Leadership obviously has multiple components, but our years of RoundTable experience suggests there is one cornerstone component that stands alone.
Yes, toxic leader profiles and/or ridiculous business plans can neutralize any business opportunity, but the one missing component we observe with increasing frequency today is the lack of clear accountability. At CRO Executive RoundTable, we define a leader as someone people will follow. When we meet with member company employees to apply this definition, two discussion topics typically evolve: accountability and the 3 T’s profile. These two are directly connected to overall success.
Many executives have been trained, coached etc. to believe consensus is leadership. The goal is to get ‘buy in’ by all participants but the real world outcome is better described as management by lack of ownership. Margaret Thatcher said it best:
“Consensus: “The process of abandoning all beliefs, principles, values, and policies in search of something in which no one believes, but to which no one objects; the process of avoiding the very issues that have to be solved, merely because you cannot get agreement on the way ahead. What great cause would have been fought and won under the banner: ‘I stand for consensus?”
Accountability does put focus and varying levels of stress into the organization but success is not achieved by complacency or consensus. If complacency is in control, the culture will deny, deflect and/or destroy all efforts for change. Everyone is operating in their comfort zone while the business is consuming resources just circling the wagons…which may end up being the precursor to circling the drain.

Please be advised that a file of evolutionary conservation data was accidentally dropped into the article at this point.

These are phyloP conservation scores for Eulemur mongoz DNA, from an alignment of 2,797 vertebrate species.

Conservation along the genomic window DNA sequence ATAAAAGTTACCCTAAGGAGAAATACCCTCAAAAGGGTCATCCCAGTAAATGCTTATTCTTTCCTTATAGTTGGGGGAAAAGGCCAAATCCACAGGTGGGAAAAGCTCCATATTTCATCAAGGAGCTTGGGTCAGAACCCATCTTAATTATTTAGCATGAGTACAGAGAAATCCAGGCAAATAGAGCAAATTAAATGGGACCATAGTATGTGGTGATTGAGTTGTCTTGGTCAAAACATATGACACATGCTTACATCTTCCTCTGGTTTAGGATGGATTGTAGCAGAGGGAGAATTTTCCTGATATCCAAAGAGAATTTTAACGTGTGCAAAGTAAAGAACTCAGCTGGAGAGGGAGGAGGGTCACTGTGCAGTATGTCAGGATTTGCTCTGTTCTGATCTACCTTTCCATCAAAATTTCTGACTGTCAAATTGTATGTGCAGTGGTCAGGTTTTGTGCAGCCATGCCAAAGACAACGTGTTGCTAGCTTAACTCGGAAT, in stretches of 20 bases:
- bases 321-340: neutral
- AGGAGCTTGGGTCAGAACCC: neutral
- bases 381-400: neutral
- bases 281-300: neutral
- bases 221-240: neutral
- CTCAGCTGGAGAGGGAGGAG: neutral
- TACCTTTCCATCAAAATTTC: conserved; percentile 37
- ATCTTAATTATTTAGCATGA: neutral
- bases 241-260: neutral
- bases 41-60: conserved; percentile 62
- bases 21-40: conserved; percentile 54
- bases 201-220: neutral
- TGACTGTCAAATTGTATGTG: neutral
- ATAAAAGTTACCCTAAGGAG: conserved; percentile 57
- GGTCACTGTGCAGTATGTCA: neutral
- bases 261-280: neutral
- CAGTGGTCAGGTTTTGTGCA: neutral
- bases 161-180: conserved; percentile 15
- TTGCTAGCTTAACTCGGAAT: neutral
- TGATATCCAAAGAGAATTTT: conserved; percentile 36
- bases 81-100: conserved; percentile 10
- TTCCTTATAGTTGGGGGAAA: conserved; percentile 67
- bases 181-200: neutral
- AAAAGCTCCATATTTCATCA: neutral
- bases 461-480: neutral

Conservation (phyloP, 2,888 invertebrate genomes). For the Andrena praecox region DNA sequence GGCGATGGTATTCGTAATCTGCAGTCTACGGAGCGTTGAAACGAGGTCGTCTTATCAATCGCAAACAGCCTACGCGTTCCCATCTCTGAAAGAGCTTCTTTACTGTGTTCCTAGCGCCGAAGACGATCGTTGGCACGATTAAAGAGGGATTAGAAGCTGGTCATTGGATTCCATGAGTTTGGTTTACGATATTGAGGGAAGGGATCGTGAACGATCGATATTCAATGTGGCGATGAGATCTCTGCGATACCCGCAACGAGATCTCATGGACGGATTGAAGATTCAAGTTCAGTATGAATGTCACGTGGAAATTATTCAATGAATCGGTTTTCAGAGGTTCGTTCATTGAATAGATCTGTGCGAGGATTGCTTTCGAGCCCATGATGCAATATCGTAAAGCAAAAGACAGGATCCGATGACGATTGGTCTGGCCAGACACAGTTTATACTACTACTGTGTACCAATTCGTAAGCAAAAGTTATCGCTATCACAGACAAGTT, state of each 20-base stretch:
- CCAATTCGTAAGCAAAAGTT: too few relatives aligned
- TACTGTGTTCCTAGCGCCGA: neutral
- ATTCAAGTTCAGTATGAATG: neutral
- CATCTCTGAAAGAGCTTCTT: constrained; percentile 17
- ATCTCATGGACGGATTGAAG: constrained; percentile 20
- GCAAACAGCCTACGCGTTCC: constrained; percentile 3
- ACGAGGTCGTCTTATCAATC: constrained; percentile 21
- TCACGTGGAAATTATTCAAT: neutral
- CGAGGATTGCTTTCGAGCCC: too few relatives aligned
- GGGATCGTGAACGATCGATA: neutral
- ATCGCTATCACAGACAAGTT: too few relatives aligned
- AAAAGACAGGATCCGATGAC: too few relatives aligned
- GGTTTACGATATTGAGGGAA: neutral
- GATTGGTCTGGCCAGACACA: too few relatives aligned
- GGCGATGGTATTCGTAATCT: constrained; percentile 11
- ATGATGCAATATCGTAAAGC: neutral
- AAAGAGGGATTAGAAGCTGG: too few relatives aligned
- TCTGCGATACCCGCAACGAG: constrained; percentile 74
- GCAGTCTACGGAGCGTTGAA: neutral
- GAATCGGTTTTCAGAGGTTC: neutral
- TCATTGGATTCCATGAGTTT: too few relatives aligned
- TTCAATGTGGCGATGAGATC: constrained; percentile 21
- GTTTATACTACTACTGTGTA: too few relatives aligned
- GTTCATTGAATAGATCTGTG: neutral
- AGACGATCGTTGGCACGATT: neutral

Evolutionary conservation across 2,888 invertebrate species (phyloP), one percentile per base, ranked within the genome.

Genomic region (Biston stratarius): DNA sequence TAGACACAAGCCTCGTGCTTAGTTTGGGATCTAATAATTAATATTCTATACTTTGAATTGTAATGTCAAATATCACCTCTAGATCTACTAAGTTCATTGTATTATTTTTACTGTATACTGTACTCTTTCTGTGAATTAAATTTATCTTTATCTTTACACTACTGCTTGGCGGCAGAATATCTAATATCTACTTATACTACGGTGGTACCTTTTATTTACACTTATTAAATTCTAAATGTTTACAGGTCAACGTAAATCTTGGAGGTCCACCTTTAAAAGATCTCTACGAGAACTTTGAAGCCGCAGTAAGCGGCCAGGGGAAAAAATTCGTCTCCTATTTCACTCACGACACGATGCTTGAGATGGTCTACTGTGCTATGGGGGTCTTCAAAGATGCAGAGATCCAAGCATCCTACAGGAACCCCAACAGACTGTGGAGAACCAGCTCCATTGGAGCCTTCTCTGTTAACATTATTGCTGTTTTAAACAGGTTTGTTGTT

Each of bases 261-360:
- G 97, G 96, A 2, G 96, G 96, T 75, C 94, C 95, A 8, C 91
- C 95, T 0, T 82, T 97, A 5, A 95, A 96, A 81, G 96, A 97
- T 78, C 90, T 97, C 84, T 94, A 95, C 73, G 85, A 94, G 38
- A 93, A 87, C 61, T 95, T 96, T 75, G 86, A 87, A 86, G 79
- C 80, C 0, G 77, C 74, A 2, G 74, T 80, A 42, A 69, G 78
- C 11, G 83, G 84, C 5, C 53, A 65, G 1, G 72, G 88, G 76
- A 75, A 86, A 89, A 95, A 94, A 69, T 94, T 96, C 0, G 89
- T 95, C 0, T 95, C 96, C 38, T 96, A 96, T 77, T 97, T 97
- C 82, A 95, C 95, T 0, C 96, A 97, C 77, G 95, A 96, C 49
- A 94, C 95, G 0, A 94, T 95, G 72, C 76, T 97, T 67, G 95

3 T’s Profile
The profile that makes Accountability a leadership skill are combinations of Trust, Transparency and Timeliness. These are almost boundless research topics but the employee engagement discussions are less complicated.
Trust - is earned; employees want to know senior leadership is more than committed than they are to delivering the results. Execs wanting to be “consensus scorekeepers” are often viewed as just being along for the ride and producing zero contribution.
Transparency – employees know some topics are not fully disclosable but they want to know – or be able to ask – about all other matters that impact growth and success. Executives that face questions and issues head on are aligned with where employees want to be.
Timeliness – we live in a 24/7 world today. Employees don’t want to learn more about their company from the web than from leadership. Employees are the top-tier stakeholders in any business so putting other individuals or groups first is a breach with direct performance engagement consequences.
Conclusion These are not hard tasks to understand or deliver except when effective leadership is not the top priority. That may appear to be an oxymoron but it is clear to employees.